“Just Google it.”
This phrase has become so common that “Google” is now a popular verb that is included as part of our standard vocabulary. The act of online searching is embedded so deeply into our life fabric that is has infiltrated our language in such a way that we don’t even really realize it happening. But it makes sense. Search engines like Google are appealing to a time-crunched society because they make finding information fast and convenient. We rely on them for such a wide range of everyday tasks that it only seems appropriate to utilize them for academic purposes as well. I know that many of my students at the community college find comfort in the Google search; it is a familiar space for many of them, and one which seemingly does not require advanced computer skills to navigate. Halavais addresses this tendency for student reliance on sites like Google when he mentions that, “It does not take much notice that college students today are likely to turn to a large search engine to make initial inquiries on academic topics, rather than to the library catalog or databases”(35). While this may be the trend, Halavais also cautions that “students may have more confidence in their ability to find and evaluate information than is warranted”(36). The familiarity that my students have developed with performing common web searches may lend itself to the kind of confidence to which Halavais refers. But a general Google search is certainly not the most suitable way for my students to retrieve relevant and credible source material for their research projects, despite (or perhaps even due to) its apparent ease of use.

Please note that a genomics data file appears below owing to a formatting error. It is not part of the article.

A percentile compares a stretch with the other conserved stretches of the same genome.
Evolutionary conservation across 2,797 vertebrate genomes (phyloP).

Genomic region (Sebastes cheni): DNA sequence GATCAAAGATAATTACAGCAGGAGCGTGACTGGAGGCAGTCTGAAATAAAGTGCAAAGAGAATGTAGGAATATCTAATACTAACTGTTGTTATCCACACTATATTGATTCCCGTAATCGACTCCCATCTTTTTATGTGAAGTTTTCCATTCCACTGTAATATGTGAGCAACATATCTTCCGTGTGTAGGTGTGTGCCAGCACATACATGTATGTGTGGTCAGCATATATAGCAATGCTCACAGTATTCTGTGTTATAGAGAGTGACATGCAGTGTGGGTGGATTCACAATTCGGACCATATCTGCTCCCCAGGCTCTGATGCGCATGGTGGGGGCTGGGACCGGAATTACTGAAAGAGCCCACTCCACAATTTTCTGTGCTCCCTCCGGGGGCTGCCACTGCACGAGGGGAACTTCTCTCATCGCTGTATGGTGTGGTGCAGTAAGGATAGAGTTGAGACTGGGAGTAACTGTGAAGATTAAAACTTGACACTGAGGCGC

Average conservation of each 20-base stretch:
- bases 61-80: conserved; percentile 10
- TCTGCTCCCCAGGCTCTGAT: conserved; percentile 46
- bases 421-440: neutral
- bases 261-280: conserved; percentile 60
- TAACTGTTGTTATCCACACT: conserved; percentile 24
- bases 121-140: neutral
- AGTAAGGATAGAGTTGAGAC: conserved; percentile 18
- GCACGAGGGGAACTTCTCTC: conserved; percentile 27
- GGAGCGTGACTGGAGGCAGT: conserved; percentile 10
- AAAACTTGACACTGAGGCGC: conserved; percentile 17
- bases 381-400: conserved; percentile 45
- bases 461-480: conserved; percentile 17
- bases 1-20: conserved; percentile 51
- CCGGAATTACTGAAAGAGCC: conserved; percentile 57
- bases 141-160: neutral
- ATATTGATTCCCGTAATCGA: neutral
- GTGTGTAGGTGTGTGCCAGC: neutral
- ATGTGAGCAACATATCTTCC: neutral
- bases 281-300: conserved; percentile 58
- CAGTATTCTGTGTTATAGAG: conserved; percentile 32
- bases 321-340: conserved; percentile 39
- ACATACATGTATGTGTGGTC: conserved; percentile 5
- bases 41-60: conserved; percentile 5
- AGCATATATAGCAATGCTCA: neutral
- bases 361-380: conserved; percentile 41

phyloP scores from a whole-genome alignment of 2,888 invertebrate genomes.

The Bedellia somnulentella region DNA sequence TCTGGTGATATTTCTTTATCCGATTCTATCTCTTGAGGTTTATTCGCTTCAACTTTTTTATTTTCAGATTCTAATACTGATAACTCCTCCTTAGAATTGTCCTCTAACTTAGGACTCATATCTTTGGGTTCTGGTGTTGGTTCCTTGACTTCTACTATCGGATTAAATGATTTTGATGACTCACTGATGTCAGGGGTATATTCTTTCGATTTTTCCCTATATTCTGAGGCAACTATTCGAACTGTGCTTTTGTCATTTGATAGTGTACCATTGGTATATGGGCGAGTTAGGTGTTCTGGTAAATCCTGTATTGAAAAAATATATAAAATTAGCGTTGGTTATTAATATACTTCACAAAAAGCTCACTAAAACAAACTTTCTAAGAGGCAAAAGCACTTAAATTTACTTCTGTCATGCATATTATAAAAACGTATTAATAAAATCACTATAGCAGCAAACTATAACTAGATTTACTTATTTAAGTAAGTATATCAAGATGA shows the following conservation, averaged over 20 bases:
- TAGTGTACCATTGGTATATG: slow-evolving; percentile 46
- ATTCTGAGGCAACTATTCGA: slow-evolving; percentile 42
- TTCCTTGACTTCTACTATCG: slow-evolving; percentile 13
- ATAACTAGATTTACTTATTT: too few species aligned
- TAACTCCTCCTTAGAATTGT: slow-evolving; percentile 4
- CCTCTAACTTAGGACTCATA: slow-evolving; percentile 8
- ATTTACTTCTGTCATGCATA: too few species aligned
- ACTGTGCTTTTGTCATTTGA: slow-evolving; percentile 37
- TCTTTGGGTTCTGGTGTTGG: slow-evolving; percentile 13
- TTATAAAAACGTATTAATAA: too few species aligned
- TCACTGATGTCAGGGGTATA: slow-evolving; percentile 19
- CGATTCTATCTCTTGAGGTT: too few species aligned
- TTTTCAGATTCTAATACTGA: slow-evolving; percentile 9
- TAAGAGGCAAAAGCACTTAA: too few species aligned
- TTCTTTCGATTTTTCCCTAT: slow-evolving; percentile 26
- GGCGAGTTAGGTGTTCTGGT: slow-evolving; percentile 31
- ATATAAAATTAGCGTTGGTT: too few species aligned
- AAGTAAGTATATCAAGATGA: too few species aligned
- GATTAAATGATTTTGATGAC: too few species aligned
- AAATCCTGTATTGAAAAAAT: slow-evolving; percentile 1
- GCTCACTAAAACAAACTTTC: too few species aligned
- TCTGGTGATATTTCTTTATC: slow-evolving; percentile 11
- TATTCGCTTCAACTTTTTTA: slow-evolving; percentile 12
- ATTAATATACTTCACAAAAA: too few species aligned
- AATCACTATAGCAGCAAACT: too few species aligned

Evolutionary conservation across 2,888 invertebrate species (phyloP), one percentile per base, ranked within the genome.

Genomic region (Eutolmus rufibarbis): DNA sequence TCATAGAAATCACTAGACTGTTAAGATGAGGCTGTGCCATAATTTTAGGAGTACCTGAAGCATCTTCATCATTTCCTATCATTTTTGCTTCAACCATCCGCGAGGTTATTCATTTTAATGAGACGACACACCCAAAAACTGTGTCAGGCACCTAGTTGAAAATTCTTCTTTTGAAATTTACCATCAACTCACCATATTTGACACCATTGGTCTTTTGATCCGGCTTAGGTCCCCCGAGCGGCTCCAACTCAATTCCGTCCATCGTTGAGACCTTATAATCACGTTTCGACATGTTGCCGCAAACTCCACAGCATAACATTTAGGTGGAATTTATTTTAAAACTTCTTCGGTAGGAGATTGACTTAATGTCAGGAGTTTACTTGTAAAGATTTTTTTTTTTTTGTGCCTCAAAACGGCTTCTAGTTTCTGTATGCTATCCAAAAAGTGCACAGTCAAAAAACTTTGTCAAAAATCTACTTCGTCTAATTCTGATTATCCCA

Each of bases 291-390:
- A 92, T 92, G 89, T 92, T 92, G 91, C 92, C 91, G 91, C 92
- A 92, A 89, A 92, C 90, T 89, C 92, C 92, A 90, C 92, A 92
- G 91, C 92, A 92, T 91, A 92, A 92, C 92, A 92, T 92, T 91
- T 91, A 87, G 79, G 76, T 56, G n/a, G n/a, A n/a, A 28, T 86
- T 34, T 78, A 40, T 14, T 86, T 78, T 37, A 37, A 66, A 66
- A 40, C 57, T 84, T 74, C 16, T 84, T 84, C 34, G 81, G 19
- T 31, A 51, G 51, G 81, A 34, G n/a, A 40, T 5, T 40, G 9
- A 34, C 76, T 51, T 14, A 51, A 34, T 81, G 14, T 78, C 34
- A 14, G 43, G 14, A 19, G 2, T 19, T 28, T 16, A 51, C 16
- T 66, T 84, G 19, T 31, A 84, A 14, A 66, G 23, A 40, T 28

Every semester when I introduce the first research assignment to my ENG 131 (College Writing) students, we spend a couple of class periods discussing and analyzing online search techniques and results. While two or three hours may not be sufficient to ingrain critical searching skills into students’ research repertoires, I am convinced it is better than not addressing the issue at all. The first time I taught College Writing, I made assumptions about my students as “digital natives”, which meant I did not feel particularly obliged to teach them how to navigate search engines. However, I quickly realized that the ability to distinguish between reliable and inaccurate search returns is not “part of the average seeker’s collection of skills” (Halavais 35). I know that even after sitting through a library orientation, in which the head reference librarian teaches students about the library databases and walks them through the process of performing keyword and subject searches, many of my students will still persist in using the worldwide web for their research due to its relative familiarity and possible database intimidation. Instead of trying to strictly prohibit this practice, I now design lessons around assessing credibility of information found on the internet. I ask students to bring some of their own web-based research materials to class and we examine external and internal evidence, writer credentials, web address extension (.com, .edu, .org, etc), links to other websites, date of publication, along with other factors to determine the reputability of their online materials. Since I’ve incorporated these lessons into my College Writing classes, students appear to be more discerning consumers of online information, at least as far as I can see from the sources they use in their research projects.